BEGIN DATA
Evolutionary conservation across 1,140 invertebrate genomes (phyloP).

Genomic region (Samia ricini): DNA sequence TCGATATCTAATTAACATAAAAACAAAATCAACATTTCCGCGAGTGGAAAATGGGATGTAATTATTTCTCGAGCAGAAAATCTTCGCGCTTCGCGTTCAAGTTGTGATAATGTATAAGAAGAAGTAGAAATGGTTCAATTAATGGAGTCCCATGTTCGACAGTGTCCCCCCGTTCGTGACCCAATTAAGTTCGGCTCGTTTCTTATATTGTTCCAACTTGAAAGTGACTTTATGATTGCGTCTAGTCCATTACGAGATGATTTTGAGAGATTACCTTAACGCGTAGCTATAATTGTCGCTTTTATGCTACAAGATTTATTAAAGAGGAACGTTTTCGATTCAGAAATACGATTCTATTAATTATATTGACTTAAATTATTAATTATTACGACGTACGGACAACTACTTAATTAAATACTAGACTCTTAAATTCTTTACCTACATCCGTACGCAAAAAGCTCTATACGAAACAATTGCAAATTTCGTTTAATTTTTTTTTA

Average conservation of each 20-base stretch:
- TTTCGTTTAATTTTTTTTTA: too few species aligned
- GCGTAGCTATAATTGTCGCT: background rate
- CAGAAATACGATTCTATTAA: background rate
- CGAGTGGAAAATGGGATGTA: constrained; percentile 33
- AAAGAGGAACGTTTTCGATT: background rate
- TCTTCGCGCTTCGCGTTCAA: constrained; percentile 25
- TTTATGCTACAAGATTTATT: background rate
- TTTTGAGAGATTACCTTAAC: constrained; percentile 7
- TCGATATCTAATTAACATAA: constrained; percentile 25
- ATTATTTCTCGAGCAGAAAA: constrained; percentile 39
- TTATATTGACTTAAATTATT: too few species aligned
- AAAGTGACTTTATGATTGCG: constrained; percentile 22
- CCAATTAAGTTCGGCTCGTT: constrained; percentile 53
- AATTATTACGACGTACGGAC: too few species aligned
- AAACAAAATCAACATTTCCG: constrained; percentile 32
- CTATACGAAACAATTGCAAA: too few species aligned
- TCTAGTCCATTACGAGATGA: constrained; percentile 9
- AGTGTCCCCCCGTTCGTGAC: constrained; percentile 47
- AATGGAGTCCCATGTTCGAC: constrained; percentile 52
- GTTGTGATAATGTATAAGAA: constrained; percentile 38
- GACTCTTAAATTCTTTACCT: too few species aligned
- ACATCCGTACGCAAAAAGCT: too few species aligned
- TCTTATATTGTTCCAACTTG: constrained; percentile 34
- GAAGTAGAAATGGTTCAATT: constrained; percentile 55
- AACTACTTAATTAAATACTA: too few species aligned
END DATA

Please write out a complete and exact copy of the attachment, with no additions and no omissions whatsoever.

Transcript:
Evolutionary conservation across 1,140 invertebrate genomes (phyloP).

Genomic region (Samia ricini): DNA sequence TCGATATCTAATTAACATAAAAACAAAATCAACATTTCCGCGAGTGGAAAATGGGATGTAATTATTTCTCGAGCAGAAAATCTTCGCGCTTCGCGTTCAAGTTGTGATAATGTATAAGAAGAAGTAGAAATGGTTCAATTAATGGAGTCCCATGTTCGACAGTGTCCCCCCGTTCGTGACCCAATTAAGTTCGGCTCGTTTCTTATATTGTTCCAACTTGAAAGTGACTTTATGATTGCGTCTAGTCCATTACGAGATGATTTTGAGAGATTACCTTAACGCGTAGCTATAATTGTCGCTTTTATGCTACAAGATTTATTAAAGAGGAACGTTTTCGATTCAGAAATACGATTCTATTAATTATATTGACTTAAATTATTAATTATTACGACGTACGGACAACTACTTAATTAAATACTAGACTCTTAAATTCTTTACCTACATCCGTACGCAAAAAGCTCTATACGAAACAATTGCAAATTTCGTTTAATTTTTTTTTA

Average conservation of each 20-base stretch:
- TTTCGTTTAATTTTTTTTTA: too few species aligned
- GCGTAGCTATAATTGTCGCT: background rate
- CAGAAATACGATTCTATTAA: background rate
- CGAGTGGAAAATGGGATGTA: constrained; percentile 33
- AAAGAGGAACGTTTTCGATT: background rate
- TCTTCGCGCTTCGCGTTCAA: constrained; percentile 25
- TTTATGCTACAAGATTTATT: background rate
- TTTTGAGAGATTACCTTAAC: constrained; percentile 7
- TCGATATCTAATTAACATAA: constrained; percentile 25
- ATTATTTCTCGAGCAGAAAA: constrained; percentile 39
- TTATATTGACTTAAATTATT: too few species aligned
- AAAGTGACTTTATGATTGCG: constrained; percentile 22
- CCAATTAAGTTCGGCTCGTT: constrained; percentile 53
- AATTATTACGACGTACGGAC: too few species aligned
- AAACAAAATCAACATTTCCG: constrained; percentile 32
- CTATACGAAACAATTGCAAA: too few species aligned
- TCTAGTCCATTACGAGATGA: constrained; percentile 9
- AGTGTCCCCCCGTTCGTGAC: constrained; percentile 47
- AATGGAGTCCCATGTTCGAC: constrained; percentile 52
- GTTGTGATAATGTATAAGAA: constrained; percentile 38
- GACTCTTAAATTCTTTACCT: too few species aligned
- ACATCCGTACGCAAAAAGCT: too few species aligned
- TCTTATATTGTTCCAACTTG: constrained; percentile 34
- GAAGTAGAAATGGTTCAATT: constrained; percentile 55
- AACTACTTAATTAAATACTA: too few species aligned